A 60-year-old rule banning the use of artificial insemination to breed racehorses has been upheld by the Federal Court in what is considered to be a colossal win for the $3 billion local industry.
Sydney businessman, horse breeder and former bookmaker Bruce McHugh began preparing his legal case five years ago in an attempt to have the 1949 ban lifted.
Justice Alan Robertson rejected Mr McHugh’s argument that the ban represented a restraint of trade and a breach of the Trade Practices Act.
Mr McHugh has been provisionally ordered to pay the costs of three of his six opponents, which will run into millions of dollars.
Mr McHugh’s opponents – including the Australian Jockey Club, the Australian Racing Board and Thoroughbred Breeders Australia – argued that because of a global ban on racing AI-bred horses, his plan would threaten the lucrative trade selling home-grown yearlings overseas or to wealthy overseas buyers.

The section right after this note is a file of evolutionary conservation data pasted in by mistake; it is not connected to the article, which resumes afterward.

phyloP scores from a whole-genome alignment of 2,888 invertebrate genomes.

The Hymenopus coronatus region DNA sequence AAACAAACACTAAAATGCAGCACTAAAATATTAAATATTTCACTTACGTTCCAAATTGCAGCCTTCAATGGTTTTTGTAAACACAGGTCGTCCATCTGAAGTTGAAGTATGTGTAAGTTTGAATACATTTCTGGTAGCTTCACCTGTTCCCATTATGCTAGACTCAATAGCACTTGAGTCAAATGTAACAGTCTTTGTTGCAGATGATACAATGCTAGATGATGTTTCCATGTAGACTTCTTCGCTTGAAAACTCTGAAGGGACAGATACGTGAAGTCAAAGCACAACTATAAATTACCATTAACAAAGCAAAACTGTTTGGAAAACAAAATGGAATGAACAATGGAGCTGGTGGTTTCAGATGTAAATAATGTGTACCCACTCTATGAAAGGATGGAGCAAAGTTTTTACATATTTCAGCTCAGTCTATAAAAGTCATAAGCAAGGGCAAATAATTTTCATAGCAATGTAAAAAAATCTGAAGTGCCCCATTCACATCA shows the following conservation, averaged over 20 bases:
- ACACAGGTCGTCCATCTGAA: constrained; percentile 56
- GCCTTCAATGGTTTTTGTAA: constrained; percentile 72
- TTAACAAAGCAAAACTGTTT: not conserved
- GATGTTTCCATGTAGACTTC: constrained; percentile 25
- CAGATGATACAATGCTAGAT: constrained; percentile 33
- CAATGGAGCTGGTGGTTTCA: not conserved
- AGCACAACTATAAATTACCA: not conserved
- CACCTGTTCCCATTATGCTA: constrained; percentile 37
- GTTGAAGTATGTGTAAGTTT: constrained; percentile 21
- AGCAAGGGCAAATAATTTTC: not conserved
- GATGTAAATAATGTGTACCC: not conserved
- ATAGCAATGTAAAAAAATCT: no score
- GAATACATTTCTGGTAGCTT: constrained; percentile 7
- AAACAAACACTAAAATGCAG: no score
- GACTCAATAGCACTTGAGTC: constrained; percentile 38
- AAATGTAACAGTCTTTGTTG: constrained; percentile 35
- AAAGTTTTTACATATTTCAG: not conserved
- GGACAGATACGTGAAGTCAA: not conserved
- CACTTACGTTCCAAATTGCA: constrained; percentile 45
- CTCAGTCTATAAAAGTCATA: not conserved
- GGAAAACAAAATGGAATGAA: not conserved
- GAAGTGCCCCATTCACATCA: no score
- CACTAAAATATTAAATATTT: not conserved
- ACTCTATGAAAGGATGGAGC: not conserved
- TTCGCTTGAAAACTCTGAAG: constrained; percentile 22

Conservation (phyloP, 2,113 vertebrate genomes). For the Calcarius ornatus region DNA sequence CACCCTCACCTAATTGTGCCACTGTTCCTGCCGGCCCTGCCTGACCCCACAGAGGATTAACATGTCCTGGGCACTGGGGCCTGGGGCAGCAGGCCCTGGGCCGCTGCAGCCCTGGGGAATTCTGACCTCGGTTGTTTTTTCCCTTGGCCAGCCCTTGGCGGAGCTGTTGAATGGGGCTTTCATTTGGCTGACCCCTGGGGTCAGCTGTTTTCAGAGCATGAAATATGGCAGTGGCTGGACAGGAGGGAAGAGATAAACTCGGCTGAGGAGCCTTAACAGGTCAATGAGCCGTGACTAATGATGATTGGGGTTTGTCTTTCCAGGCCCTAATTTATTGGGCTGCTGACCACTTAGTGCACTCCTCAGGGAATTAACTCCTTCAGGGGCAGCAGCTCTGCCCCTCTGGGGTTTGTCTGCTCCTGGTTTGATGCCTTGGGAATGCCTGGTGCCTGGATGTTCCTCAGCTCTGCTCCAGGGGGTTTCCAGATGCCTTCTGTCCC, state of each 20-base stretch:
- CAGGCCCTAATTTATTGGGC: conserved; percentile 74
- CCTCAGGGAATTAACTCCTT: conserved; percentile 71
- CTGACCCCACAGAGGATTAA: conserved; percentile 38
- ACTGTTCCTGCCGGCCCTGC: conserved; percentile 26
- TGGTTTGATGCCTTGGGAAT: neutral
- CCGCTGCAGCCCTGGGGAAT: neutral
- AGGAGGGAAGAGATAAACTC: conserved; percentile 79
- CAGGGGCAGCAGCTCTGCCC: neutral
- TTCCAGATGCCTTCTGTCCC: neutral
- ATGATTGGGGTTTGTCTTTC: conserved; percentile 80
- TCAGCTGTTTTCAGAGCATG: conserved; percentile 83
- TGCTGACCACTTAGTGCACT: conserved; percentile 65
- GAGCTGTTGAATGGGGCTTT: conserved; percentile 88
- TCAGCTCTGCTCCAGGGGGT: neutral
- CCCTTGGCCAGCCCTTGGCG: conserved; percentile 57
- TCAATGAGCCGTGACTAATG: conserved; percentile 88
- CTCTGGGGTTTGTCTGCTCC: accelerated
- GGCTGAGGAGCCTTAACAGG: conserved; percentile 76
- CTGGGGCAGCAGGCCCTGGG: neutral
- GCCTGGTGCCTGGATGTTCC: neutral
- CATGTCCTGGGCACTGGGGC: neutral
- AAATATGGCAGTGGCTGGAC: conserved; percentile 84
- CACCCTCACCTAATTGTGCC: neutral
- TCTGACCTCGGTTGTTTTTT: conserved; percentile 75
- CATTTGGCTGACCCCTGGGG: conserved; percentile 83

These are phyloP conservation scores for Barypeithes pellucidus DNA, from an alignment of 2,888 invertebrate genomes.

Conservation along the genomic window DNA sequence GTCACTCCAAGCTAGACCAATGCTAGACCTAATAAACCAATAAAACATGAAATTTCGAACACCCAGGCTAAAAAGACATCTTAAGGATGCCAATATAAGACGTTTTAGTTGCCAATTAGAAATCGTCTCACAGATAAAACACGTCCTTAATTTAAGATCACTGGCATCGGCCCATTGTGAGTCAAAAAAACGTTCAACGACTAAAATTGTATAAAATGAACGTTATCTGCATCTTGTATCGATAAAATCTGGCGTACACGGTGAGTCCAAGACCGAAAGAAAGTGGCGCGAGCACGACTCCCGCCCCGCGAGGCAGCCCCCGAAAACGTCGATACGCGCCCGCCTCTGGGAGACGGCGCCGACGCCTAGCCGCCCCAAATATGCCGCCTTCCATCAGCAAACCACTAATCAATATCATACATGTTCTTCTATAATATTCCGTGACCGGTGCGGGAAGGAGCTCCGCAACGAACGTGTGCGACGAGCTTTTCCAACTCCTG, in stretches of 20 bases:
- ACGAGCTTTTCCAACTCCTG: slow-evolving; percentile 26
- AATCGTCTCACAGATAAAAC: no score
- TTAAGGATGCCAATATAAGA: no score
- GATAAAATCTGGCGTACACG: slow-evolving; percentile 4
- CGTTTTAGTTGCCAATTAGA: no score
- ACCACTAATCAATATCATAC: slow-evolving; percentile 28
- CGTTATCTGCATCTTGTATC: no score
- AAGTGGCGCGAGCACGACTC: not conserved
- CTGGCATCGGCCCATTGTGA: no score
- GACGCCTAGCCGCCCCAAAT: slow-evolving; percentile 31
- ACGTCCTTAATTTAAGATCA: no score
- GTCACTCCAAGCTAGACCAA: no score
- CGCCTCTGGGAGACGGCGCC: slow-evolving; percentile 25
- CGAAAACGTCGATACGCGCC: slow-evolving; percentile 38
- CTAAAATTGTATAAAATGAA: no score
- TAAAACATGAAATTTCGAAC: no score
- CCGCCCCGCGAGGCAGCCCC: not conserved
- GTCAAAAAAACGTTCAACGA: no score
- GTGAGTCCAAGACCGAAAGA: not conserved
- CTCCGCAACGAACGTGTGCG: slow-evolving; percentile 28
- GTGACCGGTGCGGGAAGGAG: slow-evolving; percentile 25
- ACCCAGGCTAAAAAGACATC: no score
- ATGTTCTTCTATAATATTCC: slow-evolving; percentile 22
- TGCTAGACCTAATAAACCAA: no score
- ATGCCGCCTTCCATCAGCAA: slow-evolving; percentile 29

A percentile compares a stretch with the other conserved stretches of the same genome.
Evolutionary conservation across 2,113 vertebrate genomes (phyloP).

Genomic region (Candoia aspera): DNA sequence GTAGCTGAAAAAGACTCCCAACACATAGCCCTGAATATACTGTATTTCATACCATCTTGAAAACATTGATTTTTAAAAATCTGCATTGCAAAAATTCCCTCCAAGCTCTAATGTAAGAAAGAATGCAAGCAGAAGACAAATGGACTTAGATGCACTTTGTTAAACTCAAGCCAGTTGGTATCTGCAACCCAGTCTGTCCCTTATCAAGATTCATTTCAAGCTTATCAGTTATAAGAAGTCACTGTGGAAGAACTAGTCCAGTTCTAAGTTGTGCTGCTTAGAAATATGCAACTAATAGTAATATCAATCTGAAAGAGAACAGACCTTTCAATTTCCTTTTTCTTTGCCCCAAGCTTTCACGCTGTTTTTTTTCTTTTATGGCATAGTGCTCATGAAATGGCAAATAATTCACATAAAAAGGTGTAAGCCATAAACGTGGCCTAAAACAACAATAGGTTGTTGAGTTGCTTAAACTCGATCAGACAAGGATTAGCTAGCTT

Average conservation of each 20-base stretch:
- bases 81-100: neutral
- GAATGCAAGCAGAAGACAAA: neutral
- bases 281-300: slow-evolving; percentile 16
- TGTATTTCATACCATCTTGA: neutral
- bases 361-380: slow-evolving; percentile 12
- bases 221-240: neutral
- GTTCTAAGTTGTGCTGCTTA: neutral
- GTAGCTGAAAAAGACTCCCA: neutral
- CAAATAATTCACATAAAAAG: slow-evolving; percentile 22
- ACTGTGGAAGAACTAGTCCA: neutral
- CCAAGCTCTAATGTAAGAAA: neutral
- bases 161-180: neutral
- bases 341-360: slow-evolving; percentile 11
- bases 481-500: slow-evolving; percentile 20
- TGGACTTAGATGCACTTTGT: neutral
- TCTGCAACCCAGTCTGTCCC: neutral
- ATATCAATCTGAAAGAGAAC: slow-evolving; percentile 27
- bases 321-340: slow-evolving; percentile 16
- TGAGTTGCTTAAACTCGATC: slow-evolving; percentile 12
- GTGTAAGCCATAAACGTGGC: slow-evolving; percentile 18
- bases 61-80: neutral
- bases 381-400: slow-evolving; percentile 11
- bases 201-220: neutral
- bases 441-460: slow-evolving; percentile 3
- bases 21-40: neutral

Inglis Bloodstock managing director Mark Webster, who spent a day in the witness box arguing against artificial insemination, hailed the ruling as “a pretty clear- cut, good outcome for the industry” that would end a protracted period of uncertainty for breeders.
“I don’t want to gloat about it from our perspective, but it’s a common-sense decision.”
Australia is the world’s second-largest producer of thoroughbred foals behind the United States.
I am not sure I would have said “it’s a common-sense decision.” Common sense IMO says otherwise. But a necessary decision. It would have had a profound and detrimental effect on the entire industry had it gone the other way. It would have completely changed the dynamics of the industry along with devastating financial repercussions for a lot of people and businesses that service the breeding industry.